Political economy of poverty

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What is Poverty?
Poverty is defined as the state or condition of privation, or lack of the usual or acceptable amount of money and material possessions, based on total income received (Poverty Definitions, 2013). In the United States, poverty is measured by the “poverty threshold,” which is set by the United States government and adjusted for inflation using the consumer price index. In 2012, more than 16% of Americans and 20% of children lived in poverty. The poverty level in 2012 was $23,050 total annual income for a family of four. About 58.5% of Americans will spend at least one year below the poverty line at some point between the ages of 25-75. Poverty rates tend to be higher in rural and inner city parts of the country, as compared to urban areas. Hypothesis and Methodology

We hypothesize that there is a positive correlation between poverty and nutrition. This paper researches poverty and nutrition from the aspects of obesity, access to healthcare, access to grocery stores, transportation, the price of groceries, availability of fast food restaurants, government initiative programs, malnutrition, education and the school lunch program. What is the Link Between Poverty and Nutrition?

Food insecurity and poverty have become overlapping concerns in the United States (Anderson, 2007). There are two beliefs that have influence on national policy to extinguish poverty. The first belief is that food is the barest resource of the people. Food is extremely bare among urban populations and 50 percent of people in urban populations are malnourished and do not consume enough calories to meet the minimum energy requirements for each day. Also, 40 % of people living in rural areas do not meet daily energy requirement needed to live a healthy life. Ultimately, this statistic concludes that about 250-300 million people are undernourished daily. The second belief is that extinguishing poverty is an important topic because children and adults are unnourished, thus they cannot receive proper education or be gainfully employed because work performance is low due to poor nutrition (Sukhatme & Margen, 1981, p. 13). Key Terms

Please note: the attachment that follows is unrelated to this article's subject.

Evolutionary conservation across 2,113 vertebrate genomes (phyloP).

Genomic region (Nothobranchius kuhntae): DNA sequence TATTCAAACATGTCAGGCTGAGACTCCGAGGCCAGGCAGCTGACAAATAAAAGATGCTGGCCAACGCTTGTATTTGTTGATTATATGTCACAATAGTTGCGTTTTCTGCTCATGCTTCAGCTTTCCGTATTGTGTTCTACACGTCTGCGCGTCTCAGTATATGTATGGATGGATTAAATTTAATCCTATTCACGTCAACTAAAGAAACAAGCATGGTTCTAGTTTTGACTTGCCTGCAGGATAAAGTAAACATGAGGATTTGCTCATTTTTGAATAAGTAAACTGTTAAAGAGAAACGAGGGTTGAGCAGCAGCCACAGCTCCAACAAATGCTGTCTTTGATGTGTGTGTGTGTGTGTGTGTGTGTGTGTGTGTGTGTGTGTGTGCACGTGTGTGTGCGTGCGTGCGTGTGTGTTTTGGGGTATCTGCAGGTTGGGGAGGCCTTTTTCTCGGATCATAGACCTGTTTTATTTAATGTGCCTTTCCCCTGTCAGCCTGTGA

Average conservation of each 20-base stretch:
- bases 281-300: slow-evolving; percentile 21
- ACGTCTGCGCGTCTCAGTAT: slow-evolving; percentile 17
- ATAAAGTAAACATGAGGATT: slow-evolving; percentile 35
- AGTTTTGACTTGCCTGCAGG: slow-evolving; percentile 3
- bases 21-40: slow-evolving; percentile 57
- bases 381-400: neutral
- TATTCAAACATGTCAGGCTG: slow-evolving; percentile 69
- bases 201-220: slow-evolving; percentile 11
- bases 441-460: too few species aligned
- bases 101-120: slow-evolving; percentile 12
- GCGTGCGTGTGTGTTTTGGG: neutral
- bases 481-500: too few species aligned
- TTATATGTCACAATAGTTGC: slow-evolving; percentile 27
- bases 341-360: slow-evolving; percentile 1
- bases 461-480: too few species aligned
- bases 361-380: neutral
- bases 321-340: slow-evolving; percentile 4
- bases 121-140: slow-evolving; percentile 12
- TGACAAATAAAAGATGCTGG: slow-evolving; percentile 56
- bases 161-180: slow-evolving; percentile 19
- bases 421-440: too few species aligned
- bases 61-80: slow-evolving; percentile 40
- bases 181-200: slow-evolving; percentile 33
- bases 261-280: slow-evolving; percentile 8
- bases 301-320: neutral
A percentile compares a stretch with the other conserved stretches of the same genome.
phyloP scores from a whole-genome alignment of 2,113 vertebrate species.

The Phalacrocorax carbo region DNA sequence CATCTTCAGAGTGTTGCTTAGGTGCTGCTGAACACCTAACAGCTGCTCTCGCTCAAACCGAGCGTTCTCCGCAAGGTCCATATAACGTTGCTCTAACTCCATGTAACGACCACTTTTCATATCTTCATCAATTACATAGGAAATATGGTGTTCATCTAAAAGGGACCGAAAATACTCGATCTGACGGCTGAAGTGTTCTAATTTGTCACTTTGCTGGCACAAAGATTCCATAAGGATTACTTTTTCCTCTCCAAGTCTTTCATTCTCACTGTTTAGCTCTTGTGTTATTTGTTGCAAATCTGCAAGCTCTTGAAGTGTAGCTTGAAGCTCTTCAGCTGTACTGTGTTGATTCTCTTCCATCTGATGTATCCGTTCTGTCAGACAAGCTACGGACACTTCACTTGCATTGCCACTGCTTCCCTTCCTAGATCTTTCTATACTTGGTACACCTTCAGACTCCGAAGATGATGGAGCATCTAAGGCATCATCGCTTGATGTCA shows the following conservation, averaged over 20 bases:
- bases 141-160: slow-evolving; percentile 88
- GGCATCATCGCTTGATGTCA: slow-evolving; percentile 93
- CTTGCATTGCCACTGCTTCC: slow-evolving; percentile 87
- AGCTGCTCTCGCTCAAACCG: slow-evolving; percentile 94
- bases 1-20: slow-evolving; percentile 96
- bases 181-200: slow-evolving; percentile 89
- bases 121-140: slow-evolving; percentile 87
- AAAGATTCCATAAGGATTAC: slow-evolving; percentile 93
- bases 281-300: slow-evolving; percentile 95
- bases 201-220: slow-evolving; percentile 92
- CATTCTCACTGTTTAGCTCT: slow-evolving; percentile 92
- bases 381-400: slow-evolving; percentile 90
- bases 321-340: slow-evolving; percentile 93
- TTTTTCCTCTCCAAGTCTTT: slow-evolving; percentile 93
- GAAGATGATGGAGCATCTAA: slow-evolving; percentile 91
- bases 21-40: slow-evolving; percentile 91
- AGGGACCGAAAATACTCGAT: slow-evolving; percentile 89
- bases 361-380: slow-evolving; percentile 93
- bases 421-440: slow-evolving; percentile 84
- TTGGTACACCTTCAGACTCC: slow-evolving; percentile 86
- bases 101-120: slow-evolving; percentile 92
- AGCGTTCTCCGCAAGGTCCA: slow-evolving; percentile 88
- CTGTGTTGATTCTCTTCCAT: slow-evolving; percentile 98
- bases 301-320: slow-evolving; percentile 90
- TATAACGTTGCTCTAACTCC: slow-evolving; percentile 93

First, it is necessary to define several key terms in order to understand how poverty affects nutrition and overall health. Poverty has been previously defined. •Food Insecurity: The consequence of conditions in which “access to enough food is limited by a lack of money and other resources.” Food insecurity is reflected in uncertainty about whether resources are adequate to provide enough food reliably, and is measured with questions asked as part of the United States Census (Anderson, 2007). •Hunger: The consequence of insufficient food for an extended period of time. In comparison with food insecurity, hunger is when household members going without food. The United States Census measures hunger (Anderson, 2007). •Obese: Body Mass Index (BMI) at or above 30. BMI is measured by dividing weight in kilograms by height in meters squared (Anderson, 2007). •Overweight: A body mass index (BMI) between 25-29.9 for adults or above the 95th percentile of the CDC growth charts for age and gender for children (Anderson, 2007). •Malnutrition: A condition that develops when the body does not get enough calories, vitamins, minerals and other nutrients it needs to maintain healthy tissues and organ functions (Malnutrition, 2013). Access and Transportation to Grocery Stores

Low-income Americans tend to face higher prices and fewer choices at neighborhood food stores, as opposed to their wealthy counterparts (Anderson, 2007). The central problem with the choice and price of food is access (Anderson, 2007). Supermarkets tend to be located in the suburbs, while most low-income people in the United States live in rural and urban areas (Anderson, 2007). According to a study performed on the Twin Cities in Minnesota, most food categories had lower availability in low-income neighborhoods,...
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